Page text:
Scrambling broadcasts unnecessary

Soon the days of Minot residents and members of the news media having access to police emergency broadcasts will be a thing of the past. The Minot Police Department this year plans to scramble all of its radio broadcasts.

As a news-gathering organization, the change is obviously a great concern. Newspapers and other media use the emergency broadcasts to monitor police calls, as well as fire and rescue calls. Having an emergency scanner in the newsroom is a tradition at newspaper newsrooms and other media locations. It’s a quick, efficient way to monitor potentially important stories, and to help the media remain the eyes and ears of the community.

Minot Police Chief Jason Olson and other law enforcement officials have expressed conceren that the broadcasts could be used by criminals to track police activity, and that personal information of anyone interacting with police officials could mistakenly be transmitted. While we don’t doubt that there is potential for the criminal element to use police broadcasts to enhance their illegal doings, we question whether that potential is actually being realized.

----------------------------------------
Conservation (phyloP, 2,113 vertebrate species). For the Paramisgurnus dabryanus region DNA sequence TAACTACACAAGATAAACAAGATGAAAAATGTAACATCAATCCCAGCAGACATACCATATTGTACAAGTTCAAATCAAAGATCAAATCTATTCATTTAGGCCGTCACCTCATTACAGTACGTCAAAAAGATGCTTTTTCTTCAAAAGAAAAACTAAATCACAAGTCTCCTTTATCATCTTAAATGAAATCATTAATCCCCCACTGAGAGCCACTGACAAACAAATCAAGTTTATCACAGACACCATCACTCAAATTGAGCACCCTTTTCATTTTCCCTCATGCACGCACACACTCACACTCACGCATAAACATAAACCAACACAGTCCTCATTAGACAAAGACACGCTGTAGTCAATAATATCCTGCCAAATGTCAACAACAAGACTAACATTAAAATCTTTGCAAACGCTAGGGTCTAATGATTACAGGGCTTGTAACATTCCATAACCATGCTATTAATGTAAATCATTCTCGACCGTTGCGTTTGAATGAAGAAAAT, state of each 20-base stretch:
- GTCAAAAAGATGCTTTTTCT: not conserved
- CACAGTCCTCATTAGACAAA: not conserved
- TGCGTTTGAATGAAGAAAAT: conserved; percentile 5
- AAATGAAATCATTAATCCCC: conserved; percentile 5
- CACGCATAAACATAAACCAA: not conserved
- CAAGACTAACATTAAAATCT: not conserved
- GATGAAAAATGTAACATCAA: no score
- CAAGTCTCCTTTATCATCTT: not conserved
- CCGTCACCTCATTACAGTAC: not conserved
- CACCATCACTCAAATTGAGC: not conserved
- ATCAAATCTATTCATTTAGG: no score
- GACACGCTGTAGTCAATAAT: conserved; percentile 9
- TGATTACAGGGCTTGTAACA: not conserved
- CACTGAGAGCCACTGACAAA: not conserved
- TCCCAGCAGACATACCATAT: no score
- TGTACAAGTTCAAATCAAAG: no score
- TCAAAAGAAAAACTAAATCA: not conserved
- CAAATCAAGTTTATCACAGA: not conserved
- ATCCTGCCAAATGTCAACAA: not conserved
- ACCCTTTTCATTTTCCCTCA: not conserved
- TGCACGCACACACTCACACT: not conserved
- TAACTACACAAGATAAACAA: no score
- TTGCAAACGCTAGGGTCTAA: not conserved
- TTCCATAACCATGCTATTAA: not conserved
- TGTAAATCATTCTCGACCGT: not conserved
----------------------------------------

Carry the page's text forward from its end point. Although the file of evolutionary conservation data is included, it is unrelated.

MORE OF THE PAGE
There’s no law that says the public must have access to police broadcasts, but North Dakota is a state that prides itself on having some of the best open records and open meetings laws in the country. This change to scramble emergency broadcasts contradicts the spirit of those laws, and that is of great concern to members of the media and it should be of great concern to residents as well.